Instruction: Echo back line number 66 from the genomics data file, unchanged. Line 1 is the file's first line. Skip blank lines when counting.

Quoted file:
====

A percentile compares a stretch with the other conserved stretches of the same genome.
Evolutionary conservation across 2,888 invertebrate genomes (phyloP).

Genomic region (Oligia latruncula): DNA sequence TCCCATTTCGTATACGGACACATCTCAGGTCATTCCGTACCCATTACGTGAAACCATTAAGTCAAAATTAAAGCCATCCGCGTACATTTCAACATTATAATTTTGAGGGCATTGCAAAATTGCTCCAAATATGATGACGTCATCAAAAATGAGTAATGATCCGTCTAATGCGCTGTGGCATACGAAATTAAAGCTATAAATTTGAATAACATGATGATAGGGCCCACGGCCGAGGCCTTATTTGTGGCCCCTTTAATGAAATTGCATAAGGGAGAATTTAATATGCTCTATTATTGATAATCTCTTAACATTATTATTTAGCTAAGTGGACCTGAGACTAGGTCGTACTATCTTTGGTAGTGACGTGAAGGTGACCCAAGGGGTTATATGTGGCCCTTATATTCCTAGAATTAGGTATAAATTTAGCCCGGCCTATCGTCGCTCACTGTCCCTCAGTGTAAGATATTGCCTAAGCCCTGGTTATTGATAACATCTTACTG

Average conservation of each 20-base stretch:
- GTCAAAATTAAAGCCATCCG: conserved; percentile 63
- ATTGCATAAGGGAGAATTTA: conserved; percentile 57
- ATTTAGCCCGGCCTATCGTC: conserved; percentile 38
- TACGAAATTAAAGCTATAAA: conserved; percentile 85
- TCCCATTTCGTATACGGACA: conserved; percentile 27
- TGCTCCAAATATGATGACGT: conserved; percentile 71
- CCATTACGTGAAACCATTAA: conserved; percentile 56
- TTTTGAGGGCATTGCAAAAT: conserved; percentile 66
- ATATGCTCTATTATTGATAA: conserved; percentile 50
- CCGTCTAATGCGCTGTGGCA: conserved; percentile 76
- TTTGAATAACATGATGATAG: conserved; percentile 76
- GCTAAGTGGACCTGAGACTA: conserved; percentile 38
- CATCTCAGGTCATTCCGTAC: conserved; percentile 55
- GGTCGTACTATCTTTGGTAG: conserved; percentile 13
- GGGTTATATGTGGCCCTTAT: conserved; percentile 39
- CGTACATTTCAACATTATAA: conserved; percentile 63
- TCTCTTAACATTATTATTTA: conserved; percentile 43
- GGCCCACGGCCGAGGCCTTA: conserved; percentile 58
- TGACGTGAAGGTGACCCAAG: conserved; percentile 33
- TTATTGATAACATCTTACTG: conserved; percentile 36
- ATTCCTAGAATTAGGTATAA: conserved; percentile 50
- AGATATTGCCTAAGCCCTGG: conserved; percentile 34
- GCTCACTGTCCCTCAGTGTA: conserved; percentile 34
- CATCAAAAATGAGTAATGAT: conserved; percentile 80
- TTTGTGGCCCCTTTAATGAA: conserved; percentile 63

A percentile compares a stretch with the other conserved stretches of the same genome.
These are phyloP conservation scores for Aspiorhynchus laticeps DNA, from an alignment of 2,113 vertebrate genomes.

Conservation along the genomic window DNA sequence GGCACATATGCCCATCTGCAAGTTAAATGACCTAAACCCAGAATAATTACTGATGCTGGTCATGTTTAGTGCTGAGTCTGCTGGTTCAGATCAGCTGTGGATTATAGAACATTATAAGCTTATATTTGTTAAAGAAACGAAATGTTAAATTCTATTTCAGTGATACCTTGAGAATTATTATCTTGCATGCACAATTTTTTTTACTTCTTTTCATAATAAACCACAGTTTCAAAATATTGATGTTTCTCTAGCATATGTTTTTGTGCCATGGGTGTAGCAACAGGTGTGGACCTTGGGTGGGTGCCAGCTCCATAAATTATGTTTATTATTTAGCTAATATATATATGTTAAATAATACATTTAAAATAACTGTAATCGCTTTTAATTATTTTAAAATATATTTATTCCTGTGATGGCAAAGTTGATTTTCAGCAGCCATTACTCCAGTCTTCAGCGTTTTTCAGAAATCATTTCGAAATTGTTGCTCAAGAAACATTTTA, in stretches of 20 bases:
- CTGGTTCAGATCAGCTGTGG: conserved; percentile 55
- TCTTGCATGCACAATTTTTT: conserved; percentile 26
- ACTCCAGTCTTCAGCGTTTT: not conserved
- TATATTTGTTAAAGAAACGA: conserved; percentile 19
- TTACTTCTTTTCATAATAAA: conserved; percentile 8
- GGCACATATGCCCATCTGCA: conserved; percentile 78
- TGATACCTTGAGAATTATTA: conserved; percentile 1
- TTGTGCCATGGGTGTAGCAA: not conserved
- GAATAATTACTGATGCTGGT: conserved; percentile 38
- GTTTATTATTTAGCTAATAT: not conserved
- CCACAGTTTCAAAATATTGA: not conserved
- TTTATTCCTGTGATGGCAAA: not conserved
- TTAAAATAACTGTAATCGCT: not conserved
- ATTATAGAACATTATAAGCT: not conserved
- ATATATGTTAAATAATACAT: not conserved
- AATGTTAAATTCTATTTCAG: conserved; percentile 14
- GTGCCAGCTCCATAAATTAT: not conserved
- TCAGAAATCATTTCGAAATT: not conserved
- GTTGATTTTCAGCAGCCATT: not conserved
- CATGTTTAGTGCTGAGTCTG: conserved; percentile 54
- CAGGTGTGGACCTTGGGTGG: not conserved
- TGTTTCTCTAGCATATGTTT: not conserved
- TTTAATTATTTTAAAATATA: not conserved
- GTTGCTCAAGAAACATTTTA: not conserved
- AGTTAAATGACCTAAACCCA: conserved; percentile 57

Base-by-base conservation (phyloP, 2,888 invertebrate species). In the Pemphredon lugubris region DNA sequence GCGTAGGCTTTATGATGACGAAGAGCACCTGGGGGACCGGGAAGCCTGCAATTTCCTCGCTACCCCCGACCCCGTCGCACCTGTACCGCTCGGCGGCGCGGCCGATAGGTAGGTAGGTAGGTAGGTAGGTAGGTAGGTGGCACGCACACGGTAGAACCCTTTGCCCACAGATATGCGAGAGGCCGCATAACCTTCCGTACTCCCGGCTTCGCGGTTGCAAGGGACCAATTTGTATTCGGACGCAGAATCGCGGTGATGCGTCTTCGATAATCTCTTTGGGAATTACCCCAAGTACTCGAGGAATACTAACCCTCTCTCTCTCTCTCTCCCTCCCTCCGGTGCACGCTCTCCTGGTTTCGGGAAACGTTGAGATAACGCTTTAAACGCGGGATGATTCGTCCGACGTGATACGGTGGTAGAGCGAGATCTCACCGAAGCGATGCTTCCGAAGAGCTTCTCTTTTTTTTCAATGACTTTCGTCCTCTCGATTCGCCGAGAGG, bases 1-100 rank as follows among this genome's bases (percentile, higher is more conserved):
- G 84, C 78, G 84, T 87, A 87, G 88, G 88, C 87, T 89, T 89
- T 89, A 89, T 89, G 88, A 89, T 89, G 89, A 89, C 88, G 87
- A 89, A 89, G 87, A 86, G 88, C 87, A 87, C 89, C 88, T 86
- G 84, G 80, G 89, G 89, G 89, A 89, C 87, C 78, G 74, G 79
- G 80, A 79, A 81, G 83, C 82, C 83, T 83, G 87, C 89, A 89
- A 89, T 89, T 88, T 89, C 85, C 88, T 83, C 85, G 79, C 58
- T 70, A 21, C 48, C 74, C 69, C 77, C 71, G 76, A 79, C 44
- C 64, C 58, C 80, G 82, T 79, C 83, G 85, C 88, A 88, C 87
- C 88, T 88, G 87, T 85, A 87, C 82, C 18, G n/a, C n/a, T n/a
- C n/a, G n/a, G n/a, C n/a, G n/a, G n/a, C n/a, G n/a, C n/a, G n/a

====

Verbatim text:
- C 64, C 58, C 80, G 82, T 79, C 83, G 85, C 88, A 88, C 87